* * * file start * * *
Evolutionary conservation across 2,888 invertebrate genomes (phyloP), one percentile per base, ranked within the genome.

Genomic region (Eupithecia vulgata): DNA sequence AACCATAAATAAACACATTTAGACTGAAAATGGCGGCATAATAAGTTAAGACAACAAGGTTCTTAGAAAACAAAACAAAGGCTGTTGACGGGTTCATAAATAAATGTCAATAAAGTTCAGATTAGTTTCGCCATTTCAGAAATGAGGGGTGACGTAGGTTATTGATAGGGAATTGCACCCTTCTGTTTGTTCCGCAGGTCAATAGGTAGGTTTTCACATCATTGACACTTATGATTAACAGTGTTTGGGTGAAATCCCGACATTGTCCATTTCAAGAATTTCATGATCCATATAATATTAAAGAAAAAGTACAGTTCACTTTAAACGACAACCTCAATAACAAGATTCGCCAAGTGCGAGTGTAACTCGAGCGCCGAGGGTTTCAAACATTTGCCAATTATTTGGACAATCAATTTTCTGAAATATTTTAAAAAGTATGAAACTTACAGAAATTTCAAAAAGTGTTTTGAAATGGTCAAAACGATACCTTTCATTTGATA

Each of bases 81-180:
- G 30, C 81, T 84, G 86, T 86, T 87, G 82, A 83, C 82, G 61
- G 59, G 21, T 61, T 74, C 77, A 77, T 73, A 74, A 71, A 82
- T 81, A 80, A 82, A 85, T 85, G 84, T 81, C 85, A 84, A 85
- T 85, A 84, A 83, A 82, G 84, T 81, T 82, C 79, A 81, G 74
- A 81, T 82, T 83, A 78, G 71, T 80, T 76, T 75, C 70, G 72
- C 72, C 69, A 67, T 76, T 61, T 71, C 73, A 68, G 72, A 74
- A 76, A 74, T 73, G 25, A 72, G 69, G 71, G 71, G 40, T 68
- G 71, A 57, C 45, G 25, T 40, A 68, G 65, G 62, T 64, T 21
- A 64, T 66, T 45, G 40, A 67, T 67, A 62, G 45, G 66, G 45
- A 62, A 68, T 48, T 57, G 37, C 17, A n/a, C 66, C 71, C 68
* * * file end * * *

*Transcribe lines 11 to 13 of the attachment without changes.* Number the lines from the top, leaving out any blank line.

- G 71, A 57, C 45, G 25, T 40, A 68, G 65, G 62, T 64, T 21
- A 64, T 66, T 45, G 40, A 67, T 67, A 62, G 45, G 66, G 45
- A 62, A 68, T 48, T 57, G 37, C 17, A n/a, C 66, C 71, C 68